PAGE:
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Arizona Fall League Notebook
By Jack Magruder
SCOTTSDALE, Ariz.--James Loney took patience to a different level this summer, when he spent more than a month with Jacksonville as an outpatient because of an infection in his left middle finger.
It was not a season for the weak of spirit . . . or flesh.
Loney missed about five weeks very early in the season--his third in pro ball since signing as the Dodgers' first-round pick in 2002--while on the disabled list because of the infection, and for most of that time had a small tube surgically taped to his left forearm near the elbow to allow him to self-medicate.
Three times a day, for a total of about 15 minutes, Loney would inject himself with an antibiotic to treat the infection.
Not exactly the typical summer rehab, but doctors figured that was the best way to treat it, given Loney's irregular schedule due to his line of work.
"I took antibiotic pills, and then I had to have an IV through my veins," said Loney, who is making up for lost time while playing first base for Scottsdale. "I could do it at home. I would put the antibiotics through the tube and they went right into my vein. You squeeze it for about 30 seconds, and then stop, then squeeze it 30 seconds more.''
Loney, 6-foot-3 and 200 pounds, was injured while playing his aggressive style. Running from first, Loney slid into second base while trying to break up a double play against Greenville in an early April game. Shortstop Tony Pena Jr. came sidearm with the throw, and the ball caught the tip of Loney's left middle finger.
He missed a few days to permit the finger to heal, then had a pinch-hit single about a week later, which he believed signaled his impending return. But when the finger would not heal, another exam revealed an infection had worked its way deep into the finger. He was not back in the lineup until mid-May, finishing .238-4-35 with 19 doubles in 104 games.
"I was probably too excited to come back," Loney said. "During that time (off), I was just riding the bike, trying to stay in shape, doing sit-ups and stuff. But I really couldn't do anything with my hand because the needle was in my arm and I couldn't use the arm that much. They just put it in there and covered it up with a wrap. It was weird. My body probably wasn't fully ready to come back after sitting out for so long. In this sport, you can't really do that. You have to physically prepare for every game. Me, being out six weeks, I just wanted to go out there and do something. At first, I couldn't really hit it that hard. But after a week or two after playing, it felt just about right.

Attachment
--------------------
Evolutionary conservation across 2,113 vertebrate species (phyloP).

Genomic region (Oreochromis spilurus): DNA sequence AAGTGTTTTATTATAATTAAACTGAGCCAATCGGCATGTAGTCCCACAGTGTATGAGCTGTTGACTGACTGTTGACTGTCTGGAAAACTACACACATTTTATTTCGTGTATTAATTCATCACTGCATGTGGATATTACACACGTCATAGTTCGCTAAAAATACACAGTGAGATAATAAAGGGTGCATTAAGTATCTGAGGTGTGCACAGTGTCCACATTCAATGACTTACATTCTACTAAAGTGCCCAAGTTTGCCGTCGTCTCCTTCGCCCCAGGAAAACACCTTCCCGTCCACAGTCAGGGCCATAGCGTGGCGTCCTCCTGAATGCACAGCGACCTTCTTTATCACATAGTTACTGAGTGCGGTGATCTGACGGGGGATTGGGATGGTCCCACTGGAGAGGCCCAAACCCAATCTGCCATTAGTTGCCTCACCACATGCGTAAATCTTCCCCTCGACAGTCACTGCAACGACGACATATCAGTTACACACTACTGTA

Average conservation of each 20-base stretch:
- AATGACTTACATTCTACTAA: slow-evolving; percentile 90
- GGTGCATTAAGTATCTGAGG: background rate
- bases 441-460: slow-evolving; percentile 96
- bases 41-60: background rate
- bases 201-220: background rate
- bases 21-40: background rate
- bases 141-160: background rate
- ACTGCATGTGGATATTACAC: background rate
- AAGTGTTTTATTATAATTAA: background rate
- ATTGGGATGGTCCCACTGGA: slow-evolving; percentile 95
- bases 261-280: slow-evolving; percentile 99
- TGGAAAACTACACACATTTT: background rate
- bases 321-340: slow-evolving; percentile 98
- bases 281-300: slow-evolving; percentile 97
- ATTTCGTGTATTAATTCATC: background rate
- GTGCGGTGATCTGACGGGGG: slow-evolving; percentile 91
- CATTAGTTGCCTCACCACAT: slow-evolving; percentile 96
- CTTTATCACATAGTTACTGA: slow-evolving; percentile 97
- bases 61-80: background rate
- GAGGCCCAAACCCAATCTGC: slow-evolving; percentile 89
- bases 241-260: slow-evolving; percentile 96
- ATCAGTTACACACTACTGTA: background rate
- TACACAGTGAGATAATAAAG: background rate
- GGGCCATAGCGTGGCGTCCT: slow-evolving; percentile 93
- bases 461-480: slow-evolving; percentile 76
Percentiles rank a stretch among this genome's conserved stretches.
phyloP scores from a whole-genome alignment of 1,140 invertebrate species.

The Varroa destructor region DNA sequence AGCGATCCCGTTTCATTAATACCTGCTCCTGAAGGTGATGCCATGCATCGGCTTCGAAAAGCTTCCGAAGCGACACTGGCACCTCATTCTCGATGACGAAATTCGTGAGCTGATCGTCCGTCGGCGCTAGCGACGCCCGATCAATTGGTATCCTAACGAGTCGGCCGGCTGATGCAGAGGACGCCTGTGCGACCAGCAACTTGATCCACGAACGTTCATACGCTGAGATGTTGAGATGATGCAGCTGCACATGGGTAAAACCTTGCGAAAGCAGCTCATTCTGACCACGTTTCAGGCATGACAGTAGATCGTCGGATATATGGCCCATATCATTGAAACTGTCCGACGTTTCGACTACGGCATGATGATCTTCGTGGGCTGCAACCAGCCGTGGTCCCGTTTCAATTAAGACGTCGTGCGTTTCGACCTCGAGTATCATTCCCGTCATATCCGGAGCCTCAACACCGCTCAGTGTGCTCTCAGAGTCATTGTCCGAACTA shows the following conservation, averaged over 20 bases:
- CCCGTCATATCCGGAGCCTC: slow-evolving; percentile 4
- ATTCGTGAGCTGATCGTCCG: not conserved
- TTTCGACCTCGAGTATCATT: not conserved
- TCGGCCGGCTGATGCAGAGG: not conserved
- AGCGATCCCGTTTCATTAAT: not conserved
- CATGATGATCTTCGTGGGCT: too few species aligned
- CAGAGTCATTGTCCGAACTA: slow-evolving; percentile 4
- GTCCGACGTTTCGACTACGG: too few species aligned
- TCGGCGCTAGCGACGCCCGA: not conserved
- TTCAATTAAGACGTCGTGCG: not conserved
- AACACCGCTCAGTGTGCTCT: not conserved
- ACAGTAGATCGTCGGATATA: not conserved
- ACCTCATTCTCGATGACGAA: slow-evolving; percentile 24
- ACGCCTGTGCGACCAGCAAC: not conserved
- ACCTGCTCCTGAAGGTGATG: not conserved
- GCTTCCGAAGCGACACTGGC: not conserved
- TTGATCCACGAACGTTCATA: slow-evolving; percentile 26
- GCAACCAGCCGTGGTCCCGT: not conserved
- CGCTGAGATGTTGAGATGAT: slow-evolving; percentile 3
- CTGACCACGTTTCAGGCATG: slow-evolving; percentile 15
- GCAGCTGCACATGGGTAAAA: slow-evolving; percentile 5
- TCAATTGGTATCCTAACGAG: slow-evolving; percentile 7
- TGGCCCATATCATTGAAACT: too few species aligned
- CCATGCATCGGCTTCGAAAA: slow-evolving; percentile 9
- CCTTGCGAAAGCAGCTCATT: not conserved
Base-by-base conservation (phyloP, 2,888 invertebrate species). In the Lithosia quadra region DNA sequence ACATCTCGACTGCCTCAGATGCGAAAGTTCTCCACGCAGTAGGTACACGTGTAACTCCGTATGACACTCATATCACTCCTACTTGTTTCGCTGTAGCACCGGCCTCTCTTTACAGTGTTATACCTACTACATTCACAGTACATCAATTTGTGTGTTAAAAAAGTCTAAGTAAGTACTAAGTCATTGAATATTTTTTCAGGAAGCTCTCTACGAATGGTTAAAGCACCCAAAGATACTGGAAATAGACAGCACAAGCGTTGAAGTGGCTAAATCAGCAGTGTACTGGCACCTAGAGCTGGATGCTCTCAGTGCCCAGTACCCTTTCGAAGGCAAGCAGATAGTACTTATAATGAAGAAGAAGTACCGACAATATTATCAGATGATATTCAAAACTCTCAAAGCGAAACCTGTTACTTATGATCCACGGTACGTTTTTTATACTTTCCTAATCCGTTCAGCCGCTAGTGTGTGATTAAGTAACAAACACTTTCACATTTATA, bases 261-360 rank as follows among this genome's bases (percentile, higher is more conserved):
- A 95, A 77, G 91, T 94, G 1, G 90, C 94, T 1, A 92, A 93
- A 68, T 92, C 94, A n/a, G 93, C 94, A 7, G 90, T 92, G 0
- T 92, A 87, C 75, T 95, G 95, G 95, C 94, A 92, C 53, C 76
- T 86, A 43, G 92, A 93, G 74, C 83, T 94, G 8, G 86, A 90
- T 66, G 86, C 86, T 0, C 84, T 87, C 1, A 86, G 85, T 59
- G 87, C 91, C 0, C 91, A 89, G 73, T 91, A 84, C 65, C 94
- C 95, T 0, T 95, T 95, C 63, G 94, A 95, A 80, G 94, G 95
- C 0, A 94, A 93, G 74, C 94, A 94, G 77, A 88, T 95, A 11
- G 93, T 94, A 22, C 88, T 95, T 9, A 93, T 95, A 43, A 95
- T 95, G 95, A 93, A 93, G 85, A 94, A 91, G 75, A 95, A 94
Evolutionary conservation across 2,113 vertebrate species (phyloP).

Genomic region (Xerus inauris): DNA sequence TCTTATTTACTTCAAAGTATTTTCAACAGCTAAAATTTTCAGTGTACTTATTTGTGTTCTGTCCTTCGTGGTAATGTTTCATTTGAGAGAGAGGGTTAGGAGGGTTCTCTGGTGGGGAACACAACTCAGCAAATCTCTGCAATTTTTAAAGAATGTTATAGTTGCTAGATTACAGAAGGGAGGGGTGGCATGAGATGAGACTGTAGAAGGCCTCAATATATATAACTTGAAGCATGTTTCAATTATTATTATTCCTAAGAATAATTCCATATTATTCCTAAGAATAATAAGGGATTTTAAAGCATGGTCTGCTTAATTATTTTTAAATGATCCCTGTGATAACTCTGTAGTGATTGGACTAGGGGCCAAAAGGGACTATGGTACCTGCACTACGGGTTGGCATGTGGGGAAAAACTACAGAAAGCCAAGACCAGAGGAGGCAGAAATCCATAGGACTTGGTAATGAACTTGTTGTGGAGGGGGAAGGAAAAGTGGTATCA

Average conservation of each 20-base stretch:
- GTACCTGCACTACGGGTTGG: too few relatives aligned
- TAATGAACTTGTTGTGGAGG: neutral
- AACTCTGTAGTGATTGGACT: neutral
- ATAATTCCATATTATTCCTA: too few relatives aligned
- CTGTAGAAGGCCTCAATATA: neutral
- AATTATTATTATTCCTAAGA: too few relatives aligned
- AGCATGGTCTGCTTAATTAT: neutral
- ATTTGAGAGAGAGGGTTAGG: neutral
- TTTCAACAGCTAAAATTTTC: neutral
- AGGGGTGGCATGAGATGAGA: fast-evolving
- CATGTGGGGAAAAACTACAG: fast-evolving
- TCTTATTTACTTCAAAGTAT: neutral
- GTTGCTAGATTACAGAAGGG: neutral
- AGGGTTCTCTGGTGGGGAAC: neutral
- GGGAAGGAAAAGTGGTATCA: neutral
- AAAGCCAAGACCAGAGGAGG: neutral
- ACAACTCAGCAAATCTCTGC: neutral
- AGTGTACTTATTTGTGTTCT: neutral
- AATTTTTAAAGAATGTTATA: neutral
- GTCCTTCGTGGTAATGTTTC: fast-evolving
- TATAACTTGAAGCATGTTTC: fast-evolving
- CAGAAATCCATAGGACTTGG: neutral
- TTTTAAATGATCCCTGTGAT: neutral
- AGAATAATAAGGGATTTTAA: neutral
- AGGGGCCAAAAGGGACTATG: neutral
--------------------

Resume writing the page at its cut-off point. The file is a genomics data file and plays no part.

"I think I lost a lot of my strength during that time because I really couldn't work out or anything. That was kind of tough. Then I came back and tried to get back in the groove. It took me a while to get back in it. So it was kind of up and down.''
Loney wasted little time settling in with Scottsdale. He had two hits and an RBI the third day of the season, won an Oct. 14 game with a sacrifice fly to break a tie in the eighth inning of a 5-4 victory over Grand Canyon, and had four hits and an RBI in a 10-6 over the Peoria Javelinas the next day.
He is hitting .328-1-8 with two doubles in 15 games with the first-place Scorpions, and with his nine walks has a .412 on-base percentage.
Loney's long, athletic body projects power, although he has yet to develop into a home run hitter. He was .356-5-35 in his first pro season, which was spent mostly at Rookie-level Great Falls but also included a promotion to Class A Vero Beach. He was .276-7-46 with 31 doubles at Vero in 2003.
Most scouts seem to believe that Loney can still grow into a 25-30 homer guy, and are apparently willing to write off this season because of the injury.
"Guys like him (drafted) out of high school, sometimes they find their power sooner later rather than sooner," an NL scout said. "There is still a lot to like there."
"It was a freak accident. I just wish that it didn't happen, really," Loney said. "That's why I'm glad I came here, to try to get back in it. I feel pretty good so far. I feel like I am stronger, and I feel more comfortable now that everything is OK. I just feel like that (power) is going to come."
• Phoenix righthander Houston Street (A's), who pitched for Texas in the College World Series in June, has fit in well in the Fall League, his fourth pro stop since being a sandwich pick by Oakland in the 2004 draft. Street, named the AFL pitcher of the week for games of Oct. 18-23, was 0-0, 0.90 ERA with four saves in his first 10 innings, striking out 11 while giving up eight hits and a walk. Street played at low Class A Kane County, Double-A Midland and Triple-A Sacramento before being assigned to the Fall League.
• Scottsdale second baseman Rickie Weeks (Brewers) gave his father something to shoot with a two-homer game in a 7-4 loss to the Peoria Javelinas on Oct. 26. Weeks' father, Rickie Sr., spent some time in the Fall League with his son and brought his camcorder to capture the action. Weeks went deep again on Oct. 29.
• Peoria Javelina outfielder Shin-Soo Choo (Mariners) had a two-homer game in a 9-8 victory over Scottsdale on Oct. 25, his first two homers of the season.
• The Peoria Saguaros scored nine runs in the seventh inning of a 10-2 victory over Phoenix on Oct. 29, when 10 consecutive batters reached with two outs.
• Scottsdale DH Jesse Gutierrez (Reds) was 5-for-7 with an RBI in a 19-10 victory over Mesa on Oct. 27, the fourth player and the third Scorpion to post a five-hit game this season.
• Phoenix shortstop Omar Quintanilla (A's) was 5-for-5 with an RBI and a run Oct. 26. Scottsdale shortstop Tommy Whiteman (Astros) was 5-for-5 on Oct. 19. Scottsdale third baseman Royce Huffman (Astros) was 5-for-5 with a homer Oct. 18.